All relationships experience miscommunication at some point or other, but add a foreign language and you’re bound to have some benign misunderstandings. Stuart Beaton writes about a recent such mishap. (No worries–all’s well that ends well.) Stuart has a great podcast blog (his latest interview is with the fabulous author Claire Bidwell Smith) at http://rastous.podomatic.com/. Here’s Stu:
Yesterday my lovely wife, Ellen, came home and declared that she wanted to quit her job.
A flat and bold statement, unequivocal in its intent, right?
So we had a little sit down, and a chat about some of the problems that would raise – like what would we do for money? And that it would make getting a holiday visa to Australia difficult. Social insurance and old age was bandied about.
Or that both of us being at home all day, every day would probably drive one of us to kill the other, and then butcher the remains in the woefully inadequate sink, which would clog as usual…
I’d watched a friend of mine go through hell after her husband had forced her to quit a very good, very well paid job a few years ago. Her will to live evaporated, after she had to sit home, day after day, and cater to his every whim. In the end, she disappeared, never to be heard from again.
Tears flowed last night, and misery was had. Until a key phrase was uttered…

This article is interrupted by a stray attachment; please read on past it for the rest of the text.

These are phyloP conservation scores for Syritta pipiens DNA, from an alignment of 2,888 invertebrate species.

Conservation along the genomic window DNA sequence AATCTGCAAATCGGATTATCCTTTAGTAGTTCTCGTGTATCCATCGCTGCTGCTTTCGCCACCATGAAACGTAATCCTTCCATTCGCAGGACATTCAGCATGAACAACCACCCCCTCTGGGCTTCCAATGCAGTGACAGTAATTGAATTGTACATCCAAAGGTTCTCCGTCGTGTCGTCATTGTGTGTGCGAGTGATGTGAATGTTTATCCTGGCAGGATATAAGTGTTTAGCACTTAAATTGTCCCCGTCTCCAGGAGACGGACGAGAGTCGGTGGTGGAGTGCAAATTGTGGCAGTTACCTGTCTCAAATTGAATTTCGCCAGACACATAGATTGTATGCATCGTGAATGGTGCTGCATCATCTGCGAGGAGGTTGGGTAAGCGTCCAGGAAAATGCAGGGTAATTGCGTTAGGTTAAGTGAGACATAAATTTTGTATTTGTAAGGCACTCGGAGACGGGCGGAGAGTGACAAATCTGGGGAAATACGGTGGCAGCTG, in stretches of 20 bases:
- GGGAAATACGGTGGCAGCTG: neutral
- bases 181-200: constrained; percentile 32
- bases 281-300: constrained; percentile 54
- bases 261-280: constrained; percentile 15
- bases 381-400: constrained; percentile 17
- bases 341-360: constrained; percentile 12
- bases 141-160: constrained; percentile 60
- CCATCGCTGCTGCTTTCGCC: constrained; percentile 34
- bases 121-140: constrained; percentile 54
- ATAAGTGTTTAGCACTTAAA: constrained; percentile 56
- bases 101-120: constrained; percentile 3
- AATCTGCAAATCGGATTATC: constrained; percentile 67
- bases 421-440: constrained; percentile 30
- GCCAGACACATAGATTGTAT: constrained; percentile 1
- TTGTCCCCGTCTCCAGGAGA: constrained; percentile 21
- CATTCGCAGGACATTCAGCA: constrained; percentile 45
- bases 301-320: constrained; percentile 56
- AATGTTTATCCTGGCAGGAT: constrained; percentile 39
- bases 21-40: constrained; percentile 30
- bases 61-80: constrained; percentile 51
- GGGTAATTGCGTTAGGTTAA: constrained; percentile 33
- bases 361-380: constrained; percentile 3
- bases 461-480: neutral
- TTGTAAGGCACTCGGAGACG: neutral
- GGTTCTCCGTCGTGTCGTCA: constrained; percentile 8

“… and get another one.”
It transpired that English is a language fraught with hidden pitfalls.
“I want to quit my job” didn’t mean “I want to quit my job”. I meant “I want to get a better job.” Ellen doesn’t want to be a live at home housewife, cooking and cleaning all day.
No, that’s my job.
She wants to quit her terrible job, and get a better one. Which has lead me to some pretty useful conclusions. Firstly, don’t take statements at face value.
My students are forever making rash, strange statements, and it’s hard for me to understand at times what they’re really driving at. It’s one thing to experience technical difficulties in a class setting, it’s another altogether to butt heads at home!
Secondly, get to the heart of the matter.
When in doubt, get the pocket translator out. It’s amazing just how I can always come out last in translation.